Publication title: Imperfect Understanding: Intimate Portraits of Chinese Celebrities
Publication year: 2018
Author: Edited by Christopher Rea
About the book
What did it mean to be a celebrity in 1930s China? Who were Republican China’s preeminent intellectuals, writers, artists, politicians, diplomats, and businesspeople, and how were they represented in the popular press? This anthology brings together fifty rediscovered essays, written in English in 1934, which offer fascinating, close-up profiles of a constellation of celebrities. From the warlord Han Fuju to the Peking Opera star Mei Lanfang to the intellectual leader Hu Shi to the novelist Lao She to ambassador Wellington Koo to the Singaporean Chinese entrepreneur Lim Boon Keng to the deposed Qing Emperor Puyi, the series presents a panorama of Chinese elites. Imperfect Understanding constitutes a significant archival discovery, a unique artifact of the pre-war heyday of Anglophone literary culture in China.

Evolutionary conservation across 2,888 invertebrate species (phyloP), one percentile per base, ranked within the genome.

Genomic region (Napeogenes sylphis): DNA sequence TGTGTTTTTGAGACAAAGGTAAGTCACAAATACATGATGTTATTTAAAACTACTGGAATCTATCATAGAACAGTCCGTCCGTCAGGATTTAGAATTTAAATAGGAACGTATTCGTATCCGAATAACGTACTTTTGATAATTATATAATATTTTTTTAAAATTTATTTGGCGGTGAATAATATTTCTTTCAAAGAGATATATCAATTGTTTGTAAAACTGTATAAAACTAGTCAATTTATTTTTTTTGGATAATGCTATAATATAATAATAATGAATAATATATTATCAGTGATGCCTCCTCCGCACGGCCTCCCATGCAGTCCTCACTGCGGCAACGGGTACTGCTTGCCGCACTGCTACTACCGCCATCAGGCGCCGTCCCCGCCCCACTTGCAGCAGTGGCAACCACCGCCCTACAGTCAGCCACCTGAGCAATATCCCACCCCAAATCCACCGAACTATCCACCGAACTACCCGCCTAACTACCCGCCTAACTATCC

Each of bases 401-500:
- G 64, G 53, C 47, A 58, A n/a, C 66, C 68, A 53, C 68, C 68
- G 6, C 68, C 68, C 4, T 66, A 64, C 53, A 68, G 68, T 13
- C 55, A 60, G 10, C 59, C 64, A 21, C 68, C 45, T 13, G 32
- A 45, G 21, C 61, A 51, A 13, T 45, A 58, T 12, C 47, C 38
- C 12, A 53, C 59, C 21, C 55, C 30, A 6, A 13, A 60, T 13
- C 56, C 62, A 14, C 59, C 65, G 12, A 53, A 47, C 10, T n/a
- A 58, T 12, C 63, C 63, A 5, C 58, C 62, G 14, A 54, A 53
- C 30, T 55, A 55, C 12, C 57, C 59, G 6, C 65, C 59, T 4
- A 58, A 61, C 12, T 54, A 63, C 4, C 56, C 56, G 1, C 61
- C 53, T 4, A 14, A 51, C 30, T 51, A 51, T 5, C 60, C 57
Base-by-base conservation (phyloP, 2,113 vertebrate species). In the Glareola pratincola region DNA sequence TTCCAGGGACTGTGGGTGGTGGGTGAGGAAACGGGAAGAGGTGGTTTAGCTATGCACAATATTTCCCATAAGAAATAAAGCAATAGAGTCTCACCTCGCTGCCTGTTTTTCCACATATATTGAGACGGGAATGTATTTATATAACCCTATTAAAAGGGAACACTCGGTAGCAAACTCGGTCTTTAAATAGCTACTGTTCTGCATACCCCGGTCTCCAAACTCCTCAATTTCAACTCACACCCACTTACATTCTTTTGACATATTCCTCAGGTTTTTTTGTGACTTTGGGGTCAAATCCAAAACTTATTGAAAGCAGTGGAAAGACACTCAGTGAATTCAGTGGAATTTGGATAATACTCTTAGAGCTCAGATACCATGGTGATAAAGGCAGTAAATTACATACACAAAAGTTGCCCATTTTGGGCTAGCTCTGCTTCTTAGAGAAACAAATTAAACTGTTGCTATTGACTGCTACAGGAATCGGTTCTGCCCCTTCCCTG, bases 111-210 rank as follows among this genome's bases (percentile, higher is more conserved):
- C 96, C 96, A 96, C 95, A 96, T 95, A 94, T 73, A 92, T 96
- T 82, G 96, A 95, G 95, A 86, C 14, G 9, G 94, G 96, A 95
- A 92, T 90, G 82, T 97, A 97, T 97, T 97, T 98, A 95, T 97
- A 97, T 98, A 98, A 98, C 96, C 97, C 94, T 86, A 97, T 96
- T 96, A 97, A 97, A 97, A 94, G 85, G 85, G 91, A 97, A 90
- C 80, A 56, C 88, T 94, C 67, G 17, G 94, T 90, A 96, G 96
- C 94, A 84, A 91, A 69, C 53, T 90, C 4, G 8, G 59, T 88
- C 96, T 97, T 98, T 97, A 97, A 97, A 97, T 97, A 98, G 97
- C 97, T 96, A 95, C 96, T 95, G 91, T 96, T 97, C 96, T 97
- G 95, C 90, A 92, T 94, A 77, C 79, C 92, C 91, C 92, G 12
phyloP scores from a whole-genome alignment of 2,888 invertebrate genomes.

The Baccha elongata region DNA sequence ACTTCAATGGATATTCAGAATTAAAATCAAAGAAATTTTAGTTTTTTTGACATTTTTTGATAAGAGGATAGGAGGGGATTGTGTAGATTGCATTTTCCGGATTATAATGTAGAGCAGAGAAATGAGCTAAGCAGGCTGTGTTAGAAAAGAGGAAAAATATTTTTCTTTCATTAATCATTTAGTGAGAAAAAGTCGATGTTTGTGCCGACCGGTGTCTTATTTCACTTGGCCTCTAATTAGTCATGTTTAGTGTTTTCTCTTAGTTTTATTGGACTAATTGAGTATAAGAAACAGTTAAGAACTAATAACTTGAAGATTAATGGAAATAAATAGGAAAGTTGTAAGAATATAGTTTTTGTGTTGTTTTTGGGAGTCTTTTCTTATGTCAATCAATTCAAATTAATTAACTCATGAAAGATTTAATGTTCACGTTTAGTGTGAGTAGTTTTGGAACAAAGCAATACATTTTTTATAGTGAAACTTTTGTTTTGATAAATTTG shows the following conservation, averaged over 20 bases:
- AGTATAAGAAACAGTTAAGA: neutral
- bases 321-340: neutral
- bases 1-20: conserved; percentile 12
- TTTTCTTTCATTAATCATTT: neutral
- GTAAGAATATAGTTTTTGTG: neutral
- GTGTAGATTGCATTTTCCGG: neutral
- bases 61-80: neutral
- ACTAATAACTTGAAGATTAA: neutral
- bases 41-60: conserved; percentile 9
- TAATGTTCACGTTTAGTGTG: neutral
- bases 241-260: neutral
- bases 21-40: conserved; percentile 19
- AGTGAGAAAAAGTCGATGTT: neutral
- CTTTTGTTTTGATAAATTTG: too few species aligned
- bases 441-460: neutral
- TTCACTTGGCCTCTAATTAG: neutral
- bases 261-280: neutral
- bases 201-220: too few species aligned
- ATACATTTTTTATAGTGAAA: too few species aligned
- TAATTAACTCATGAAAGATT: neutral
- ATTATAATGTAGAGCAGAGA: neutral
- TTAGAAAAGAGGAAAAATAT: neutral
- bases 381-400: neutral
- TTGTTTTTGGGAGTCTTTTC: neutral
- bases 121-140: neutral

Imperfect Understanding: Intimate Portraits of Chinese Celebrities is both an entertaining work of literature, by turns comedic and touching, and an important historical document. Its sketches represent influential Chinese historical figures, warts and all, in the eyes of contemporary observers seeking to provide readers an alternative to the autobiographical puffery of popular books like Who’s Who in China. Christopher Rea’s introduction offers new research on the forgotten literary figure Wen Yuan-ning and argues that one of the essays published under his name was written anonymously by a young man who went on to become one of modern China’s literary giants: Qian Zhongshu. This edition of Imperfect Understanding also includes multiple reviews of Wen’s book, brief biographies of the subjects of the Critic series, and a bibliography of further writings by and on Wen Yuan-ning.